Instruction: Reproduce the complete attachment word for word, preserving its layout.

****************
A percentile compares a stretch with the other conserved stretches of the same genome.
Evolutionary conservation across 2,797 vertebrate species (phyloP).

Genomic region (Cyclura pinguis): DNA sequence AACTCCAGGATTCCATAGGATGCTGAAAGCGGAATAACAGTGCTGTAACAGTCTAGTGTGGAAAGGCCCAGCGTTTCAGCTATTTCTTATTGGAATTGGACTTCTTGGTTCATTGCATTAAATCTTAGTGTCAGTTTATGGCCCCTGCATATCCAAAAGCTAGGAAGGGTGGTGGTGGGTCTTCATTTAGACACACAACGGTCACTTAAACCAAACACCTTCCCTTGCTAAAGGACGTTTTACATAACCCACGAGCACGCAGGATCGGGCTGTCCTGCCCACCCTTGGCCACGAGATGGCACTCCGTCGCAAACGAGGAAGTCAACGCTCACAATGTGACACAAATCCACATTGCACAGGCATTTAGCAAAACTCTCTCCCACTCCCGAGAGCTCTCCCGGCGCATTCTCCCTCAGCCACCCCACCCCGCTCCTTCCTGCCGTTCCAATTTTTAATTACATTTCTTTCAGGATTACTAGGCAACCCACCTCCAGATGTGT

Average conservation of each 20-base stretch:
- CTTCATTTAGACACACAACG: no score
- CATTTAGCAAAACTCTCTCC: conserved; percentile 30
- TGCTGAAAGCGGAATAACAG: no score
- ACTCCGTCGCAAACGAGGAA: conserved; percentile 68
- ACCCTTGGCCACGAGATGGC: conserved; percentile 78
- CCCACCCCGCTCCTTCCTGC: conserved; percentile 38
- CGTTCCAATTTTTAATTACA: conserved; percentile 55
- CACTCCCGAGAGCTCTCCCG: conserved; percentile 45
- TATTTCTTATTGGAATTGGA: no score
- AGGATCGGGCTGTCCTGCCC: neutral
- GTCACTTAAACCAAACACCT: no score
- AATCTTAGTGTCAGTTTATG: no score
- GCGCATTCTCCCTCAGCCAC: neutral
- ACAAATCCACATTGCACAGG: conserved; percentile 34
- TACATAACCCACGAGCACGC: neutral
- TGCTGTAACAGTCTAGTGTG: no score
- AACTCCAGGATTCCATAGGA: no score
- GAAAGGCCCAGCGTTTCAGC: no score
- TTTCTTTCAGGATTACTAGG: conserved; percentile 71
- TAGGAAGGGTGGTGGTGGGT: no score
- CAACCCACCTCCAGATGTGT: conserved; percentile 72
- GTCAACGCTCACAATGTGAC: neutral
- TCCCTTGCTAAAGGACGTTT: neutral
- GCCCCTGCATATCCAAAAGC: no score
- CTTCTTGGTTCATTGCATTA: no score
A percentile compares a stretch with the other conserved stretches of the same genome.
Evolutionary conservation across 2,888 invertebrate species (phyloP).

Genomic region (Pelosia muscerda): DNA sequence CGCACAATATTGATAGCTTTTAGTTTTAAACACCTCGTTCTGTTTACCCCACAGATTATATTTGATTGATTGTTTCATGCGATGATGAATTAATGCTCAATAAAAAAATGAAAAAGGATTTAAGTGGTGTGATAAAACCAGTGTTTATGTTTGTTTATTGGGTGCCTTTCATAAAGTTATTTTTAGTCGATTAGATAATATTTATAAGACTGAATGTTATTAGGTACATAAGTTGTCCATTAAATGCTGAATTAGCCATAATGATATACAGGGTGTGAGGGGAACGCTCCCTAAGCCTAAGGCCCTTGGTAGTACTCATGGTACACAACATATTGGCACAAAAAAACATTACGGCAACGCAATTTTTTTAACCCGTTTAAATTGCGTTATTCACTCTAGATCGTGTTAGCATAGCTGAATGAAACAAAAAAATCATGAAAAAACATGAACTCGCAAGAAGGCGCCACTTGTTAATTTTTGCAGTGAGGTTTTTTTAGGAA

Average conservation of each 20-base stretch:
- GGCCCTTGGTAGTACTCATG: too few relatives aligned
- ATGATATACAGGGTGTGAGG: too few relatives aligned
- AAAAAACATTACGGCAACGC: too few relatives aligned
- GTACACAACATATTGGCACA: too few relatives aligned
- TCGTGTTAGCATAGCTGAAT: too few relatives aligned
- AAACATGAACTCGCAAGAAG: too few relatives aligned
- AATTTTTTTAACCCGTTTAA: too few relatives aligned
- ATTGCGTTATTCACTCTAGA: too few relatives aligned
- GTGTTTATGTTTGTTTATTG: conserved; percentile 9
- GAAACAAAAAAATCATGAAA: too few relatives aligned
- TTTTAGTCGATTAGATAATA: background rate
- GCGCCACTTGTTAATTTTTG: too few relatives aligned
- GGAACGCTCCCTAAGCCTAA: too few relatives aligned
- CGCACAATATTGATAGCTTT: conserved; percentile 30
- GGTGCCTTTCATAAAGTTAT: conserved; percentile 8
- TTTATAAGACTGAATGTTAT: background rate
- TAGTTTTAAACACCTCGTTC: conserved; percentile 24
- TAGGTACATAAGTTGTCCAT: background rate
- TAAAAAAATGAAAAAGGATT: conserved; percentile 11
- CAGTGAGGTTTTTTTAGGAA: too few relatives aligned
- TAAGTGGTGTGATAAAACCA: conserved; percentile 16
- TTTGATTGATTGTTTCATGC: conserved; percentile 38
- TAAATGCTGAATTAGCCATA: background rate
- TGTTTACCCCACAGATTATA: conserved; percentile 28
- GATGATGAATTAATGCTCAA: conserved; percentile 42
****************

A percentile compares a stretch with the other conserved stretches of the same genome.
Evolutionary conservation across 2,797 vertebrate species (phyloP).

Genomic region (Cyclura pinguis): DNA sequence AACTCCAGGATTCCATAGGATGCTGAAAGCGGAATAACAGTGCTGTAACAGTCTAGTGTGGAAAGGCCCAGCGTTTCAGCTATTTCTTATTGGAATTGGACTTCTTGGTTCATTGCATTAAATCTTAGTGTCAGTTTATGGCCCCTGCATATCCAAAAGCTAGGAAGGGTGGTGGTGGGTCTTCATTTAGACACACAACGGTCACTTAAACCAAACACCTTCCCTTGCTAAAGGACGTTTTACATAACCCACGAGCACGCAGGATCGGGCTGTCCTGCCCACCCTTGGCCACGAGATGGCACTCCGTCGCAAACGAGGAAGTCAACGCTCACAATGTGACACAAATCCACATTGCACAGGCATTTAGCAAAACTCTCTCCCACTCCCGAGAGCTCTCCCGGCGCATTCTCCCTCAGCCACCCCACCCCGCTCCTTCCTGCCGTTCCAATTTTTAATTACATTTCTTTCAGGATTACTAGGCAACCCACCTCCAGATGTGT

Average conservation of each 20-base stretch:
- CTTCATTTAGACACACAACG: no score
- CATTTAGCAAAACTCTCTCC: conserved; percentile 30
- TGCTGAAAGCGGAATAACAG: no score
- ACTCCGTCGCAAACGAGGAA: conserved; percentile 68
- ACCCTTGGCCACGAGATGGC: conserved; percentile 78
- CCCACCCCGCTCCTTCCTGC: conserved; percentile 38
- CGTTCCAATTTTTAATTACA: conserved; percentile 55
- CACTCCCGAGAGCTCTCCCG: conserved; percentile 45
- TATTTCTTATTGGAATTGGA: no score
- AGGATCGGGCTGTCCTGCCC: neutral
- GTCACTTAAACCAAACACCT: no score
- AATCTTAGTGTCAGTTTATG: no score
- GCGCATTCTCCCTCAGCCAC: neutral
- ACAAATCCACATTGCACAGG: conserved; percentile 34
- TACATAACCCACGAGCACGC: neutral
- TGCTGTAACAGTCTAGTGTG: no score
- AACTCCAGGATTCCATAGGA: no score
- GAAAGGCCCAGCGTTTCAGC: no score
- TTTCTTTCAGGATTACTAGG: conserved; percentile 71
- TAGGAAGGGTGGTGGTGGGT: no score
- CAACCCACCTCCAGATGTGT: conserved; percentile 72
- GTCAACGCTCACAATGTGAC: neutral
- TCCCTTGCTAAAGGACGTTT: neutral
- GCCCCTGCATATCCAAAAGC: no score
- CTTCTTGGTTCATTGCATTA: no score
A percentile compares a stretch with the other conserved stretches of the same genome.
Evolutionary conservation across 2,888 invertebrate species (phyloP).

Genomic region (Pelosia muscerda): DNA sequence CGCACAATATTGATAGCTTTTAGTTTTAAACACCTCGTTCTGTTTACCCCACAGATTATATTTGATTGATTGTTTCATGCGATGATGAATTAATGCTCAATAAAAAAATGAAAAAGGATTTAAGTGGTGTGATAAAACCAGTGTTTATGTTTGTTTATTGGGTGCCTTTCATAAAGTTATTTTTAGTCGATTAGATAATATTTATAAGACTGAATGTTATTAGGTACATAAGTTGTCCATTAAATGCTGAATTAGCCATAATGATATACAGGGTGTGAGGGGAACGCTCCCTAAGCCTAAGGCCCTTGGTAGTACTCATGGTACACAACATATTGGCACAAAAAAACATTACGGCAACGCAATTTTTTTAACCCGTTTAAATTGCGTTATTCACTCTAGATCGTGTTAGCATAGCTGAATGAAACAAAAAAATCATGAAAAAACATGAACTCGCAAGAAGGCGCCACTTGTTAATTTTTGCAGTGAGGTTTTTTTAGGAA

Average conservation of each 20-base stretch:
- GGCCCTTGGTAGTACTCATG: too few relatives aligned
- ATGATATACAGGGTGTGAGG: too few relatives aligned
- AAAAAACATTACGGCAACGC: too few relatives aligned
- GTACACAACATATTGGCACA: too few relatives aligned
- TCGTGTTAGCATAGCTGAAT: too few relatives aligned
- AAACATGAACTCGCAAGAAG: too few relatives aligned
- AATTTTTTTAACCCGTTTAA: too few relatives aligned
- ATTGCGTTATTCACTCTAGA: too few relatives aligned
- GTGTTTATGTTTGTTTATTG: conserved; percentile 9
- GAAACAAAAAAATCATGAAA: too few relatives aligned
- TTTTAGTCGATTAGATAATA: background rate
- GCGCCACTTGTTAATTTTTG: too few relatives aligned
- GGAACGCTCCCTAAGCCTAA: too few relatives aligned
- CGCACAATATTGATAGCTTT: conserved; percentile 30
- GGTGCCTTTCATAAAGTTAT: conserved; percentile 8
- TTTATAAGACTGAATGTTAT: background rate
- TAGTTTTAAACACCTCGTTC: conserved; percentile 24
- TAGGTACATAAGTTGTCCAT: background rate
- TAAAAAAATGAAAAAGGATT: conserved; percentile 11
- CAGTGAGGTTTTTTTAGGAA: too few relatives aligned
- TAAGTGGTGTGATAAAACCA: conserved; percentile 16
- TTTGATTGATTGTTTCATGC: conserved; percentile 38
- TAAATGCTGAATTAGCCATA: background rate
- TGTTTACCCCACAGATTATA: conserved; percentile 28
- GATGATGAATTAATGCTCAA: conserved; percentile 42